- The Washington Times - Wednesday, August 29, 2001

The Montgomery County Board of Education yesterday ordered Poolesville High School to change the nickname of its sports teams, alter its uniforms and repaint its scoreboards by the time school starts next year because the word "Indians" was considered offensive to American Indians.
After an hourlong debate on whether the board had the authority to take the action without first adding more specific language to its human relations policy, board members voted 7-1 that Poolesville's nickname was "inconsistent" with a policy that obliged staff to create a "welcoming climate for all."
"It is not Poolesville's intentions, I am certain of that, to offend," said school Superintendent Jerry D. Weast, who submitted a plan of his own to rename the teams. "They are a great community, and they have wrestled with this issue."
But for Erin Pittenger, who is part Cherokee and has a son at Poolesville High, the move was a slap in the face. "It's just wrong," she said after the board decision.
Parents and students at Poolesville voted by a 60 percent majority in May to retain the name on the understanding that the school board considered team names a local issue.
"We didn't vote the way they wanted us to, so they overturned it," Mrs. Pittenger said.
Board member Steve Abrams said the Poolesville vote was nothing more than a straw poll and that the board was not obligated to abide by its results. "Poolesville was never directed to conduct a vote," he said. "The fact is the authority rested here."
"There will be some disappointment among community members," said Poolesville Principal Mark E. Levine. "We'll get through this mascot issue, and we'll try to make it as pleasant as possible."
Richard Regan, a Lumbee Cheraw Indian who serves on the Maryland Commission on Indian Affairs, claimed victory. Two weeks ago, state officials told commission members they had exceeded their authority when they called for a boycott of the sponsors of a Little League group in Germantown that used the names "Braves" and "Indians."
"I'm pleased after eight months that the largest and richest school district finally had the guts to deal with this," Mr. Regan said, adding that "we've got 12 other jurisdictions to address."
Mr. Regan said the commission has discussed a similar resolution with Harford County officials.
Mr. Weast said the school system would pay for the changes at Poolesville, which could cost as much as $80,000.
That may not be enough. The town recently repainted its water tower with the words "Go Indians" on the side that faces the football field.
"In terms of the water tower, I suspect we will have to help them pick up the cost of that," said Mr. Abrams, who voted for the measure.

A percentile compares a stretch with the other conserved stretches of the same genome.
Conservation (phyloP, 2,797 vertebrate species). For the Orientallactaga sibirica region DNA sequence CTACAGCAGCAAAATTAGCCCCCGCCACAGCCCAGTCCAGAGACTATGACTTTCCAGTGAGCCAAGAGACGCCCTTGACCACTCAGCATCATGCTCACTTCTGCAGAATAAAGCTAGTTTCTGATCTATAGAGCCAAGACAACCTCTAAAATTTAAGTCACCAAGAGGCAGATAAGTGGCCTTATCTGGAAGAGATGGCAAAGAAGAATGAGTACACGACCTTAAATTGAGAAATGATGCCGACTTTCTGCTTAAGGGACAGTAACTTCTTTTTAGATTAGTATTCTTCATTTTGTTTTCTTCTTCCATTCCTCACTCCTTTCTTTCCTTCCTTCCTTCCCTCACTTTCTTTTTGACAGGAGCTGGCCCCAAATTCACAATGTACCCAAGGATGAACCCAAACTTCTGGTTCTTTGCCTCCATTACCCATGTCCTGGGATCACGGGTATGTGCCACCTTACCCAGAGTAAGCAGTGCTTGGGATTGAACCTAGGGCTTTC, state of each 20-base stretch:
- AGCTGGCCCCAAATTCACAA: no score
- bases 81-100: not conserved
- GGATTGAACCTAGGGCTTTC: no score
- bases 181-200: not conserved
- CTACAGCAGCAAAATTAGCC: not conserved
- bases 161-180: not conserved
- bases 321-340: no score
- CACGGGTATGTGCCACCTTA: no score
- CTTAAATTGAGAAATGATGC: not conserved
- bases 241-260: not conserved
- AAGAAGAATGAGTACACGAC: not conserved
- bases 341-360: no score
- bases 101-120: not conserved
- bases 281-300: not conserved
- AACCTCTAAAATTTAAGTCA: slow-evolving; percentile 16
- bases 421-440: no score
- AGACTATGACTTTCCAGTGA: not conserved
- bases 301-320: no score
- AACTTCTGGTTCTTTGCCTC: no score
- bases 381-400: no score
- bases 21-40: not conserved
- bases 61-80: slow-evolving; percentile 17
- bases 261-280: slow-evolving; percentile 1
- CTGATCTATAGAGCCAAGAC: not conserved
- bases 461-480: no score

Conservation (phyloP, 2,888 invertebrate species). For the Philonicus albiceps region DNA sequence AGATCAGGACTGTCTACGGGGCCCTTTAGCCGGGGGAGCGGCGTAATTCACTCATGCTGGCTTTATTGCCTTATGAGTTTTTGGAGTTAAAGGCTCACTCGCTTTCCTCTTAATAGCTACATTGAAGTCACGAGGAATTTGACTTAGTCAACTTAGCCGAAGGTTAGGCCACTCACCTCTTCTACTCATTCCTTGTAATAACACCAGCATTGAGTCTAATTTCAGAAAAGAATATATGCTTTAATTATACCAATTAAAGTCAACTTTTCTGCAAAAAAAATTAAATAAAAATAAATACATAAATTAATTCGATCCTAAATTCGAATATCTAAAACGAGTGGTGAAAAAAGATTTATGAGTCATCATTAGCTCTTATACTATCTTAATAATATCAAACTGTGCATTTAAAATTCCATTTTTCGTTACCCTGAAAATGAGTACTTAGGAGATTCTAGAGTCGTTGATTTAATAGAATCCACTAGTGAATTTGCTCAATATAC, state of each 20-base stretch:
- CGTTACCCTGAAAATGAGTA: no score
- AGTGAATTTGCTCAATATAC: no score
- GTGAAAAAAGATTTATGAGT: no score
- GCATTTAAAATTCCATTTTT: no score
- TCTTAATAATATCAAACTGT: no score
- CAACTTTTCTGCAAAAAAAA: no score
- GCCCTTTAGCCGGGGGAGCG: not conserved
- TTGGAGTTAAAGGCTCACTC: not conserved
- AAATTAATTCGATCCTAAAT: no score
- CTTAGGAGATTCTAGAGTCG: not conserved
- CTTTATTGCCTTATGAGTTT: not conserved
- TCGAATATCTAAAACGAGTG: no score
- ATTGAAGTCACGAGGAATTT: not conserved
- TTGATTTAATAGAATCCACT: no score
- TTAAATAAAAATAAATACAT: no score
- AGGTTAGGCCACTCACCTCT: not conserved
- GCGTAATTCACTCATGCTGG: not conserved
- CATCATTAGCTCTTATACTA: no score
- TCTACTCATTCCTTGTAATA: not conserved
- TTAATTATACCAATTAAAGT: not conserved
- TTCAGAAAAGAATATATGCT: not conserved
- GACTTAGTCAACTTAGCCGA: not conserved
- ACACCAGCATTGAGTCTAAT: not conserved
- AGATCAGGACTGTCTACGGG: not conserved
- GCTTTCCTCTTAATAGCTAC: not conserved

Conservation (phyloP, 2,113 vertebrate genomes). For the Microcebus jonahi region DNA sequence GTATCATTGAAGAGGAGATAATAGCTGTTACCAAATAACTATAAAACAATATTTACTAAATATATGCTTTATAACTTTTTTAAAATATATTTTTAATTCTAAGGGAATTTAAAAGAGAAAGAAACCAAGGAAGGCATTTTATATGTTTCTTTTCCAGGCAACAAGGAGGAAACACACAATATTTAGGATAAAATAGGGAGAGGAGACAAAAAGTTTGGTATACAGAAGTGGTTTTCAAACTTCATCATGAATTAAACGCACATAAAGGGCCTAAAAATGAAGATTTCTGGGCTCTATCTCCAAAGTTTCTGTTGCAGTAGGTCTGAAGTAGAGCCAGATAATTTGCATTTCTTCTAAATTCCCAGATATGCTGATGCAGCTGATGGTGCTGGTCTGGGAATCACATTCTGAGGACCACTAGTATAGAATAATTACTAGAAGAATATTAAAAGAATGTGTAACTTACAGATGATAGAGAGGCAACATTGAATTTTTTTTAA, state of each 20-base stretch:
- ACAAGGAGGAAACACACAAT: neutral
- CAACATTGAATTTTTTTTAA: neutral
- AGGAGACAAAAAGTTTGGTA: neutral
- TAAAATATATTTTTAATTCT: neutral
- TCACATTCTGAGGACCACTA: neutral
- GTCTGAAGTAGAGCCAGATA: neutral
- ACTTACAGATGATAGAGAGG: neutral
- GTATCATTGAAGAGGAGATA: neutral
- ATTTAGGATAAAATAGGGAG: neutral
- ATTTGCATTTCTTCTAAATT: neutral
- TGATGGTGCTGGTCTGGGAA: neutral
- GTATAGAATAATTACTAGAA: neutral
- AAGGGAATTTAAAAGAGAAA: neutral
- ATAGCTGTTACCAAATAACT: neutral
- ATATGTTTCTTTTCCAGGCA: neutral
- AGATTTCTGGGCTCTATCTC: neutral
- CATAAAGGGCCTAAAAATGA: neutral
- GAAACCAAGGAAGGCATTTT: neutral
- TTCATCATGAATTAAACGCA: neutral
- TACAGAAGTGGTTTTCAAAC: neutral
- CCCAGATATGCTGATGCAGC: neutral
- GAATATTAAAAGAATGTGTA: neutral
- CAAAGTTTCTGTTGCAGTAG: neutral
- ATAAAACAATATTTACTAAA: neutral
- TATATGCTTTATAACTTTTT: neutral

Board members Nancy King, Kevin Burnett, Walter Lange, Patricia O'Neill and student member Dustin Jeter also voted for the measure, proposed by board member Reginald Felton.
The lone dissenting vote came from board member Sharon Cox, who wondered if the school system next would have to ban clothing displaying the logo of the National Football League's Washington Redskins because it might be offensive.
"I am concerned about the line between being reasonable and absurd," she said.
Mr. Levine said a committee likely will be formed to suggest other nicknames.
The action makes Montgomery County's school board the first in the state to address the issue after the state Board of Education adopted a nonbinding resolution in July calling for local boards to help end American Indian team names in schools.
About 30 schools in the state use names like "Indians," "Braves" and "Warriors."
Other Poolesville residents expressed displeasure with the change.
"I'm a Poolesville Indian from my high school days [playing sports], and I still am," said Michael Selby, 37, an owner and manager of his family's grocery that is a longtime fixture in town.
"I think it's ridiculous — no one used it for a bad connotation. All of us use it to show fierceness, dedication, pride — all good connotations. Pretty soon you won't be able to use a person's name for a school [because of someone's objections]."
Farmer Charles T. Jamison suggested the change was foreseeable.
"It seems to be the fashionable thing to do," Mr. Jamison said. "Really, in the end, if it makes the Indians happy, so be it. I suppose if it were on their gambling halls, I don't suppose they'd mind, would they? In the scheme of things, does it really matter?"
County council member Nancy Dacek, Germantown Republican, said in a press release that banning "school sports teams from using such nicknames as 'Indians' and 'Warrriors' is just not a good idea."
"Such names are not pejoratives. And, we must ask, what's next?" she said.
Margie Hyslop contributed to this report.


Copyright © 2018 The Washington Times, LLC. Click here for reprint permission.

The Washington Times Comment Policy

The Washington Times welcomes your comments on Spot.im, our third-party provider. Please read our Comment Policy before commenting.

 

Click to Read More and View Comments

Click to Hide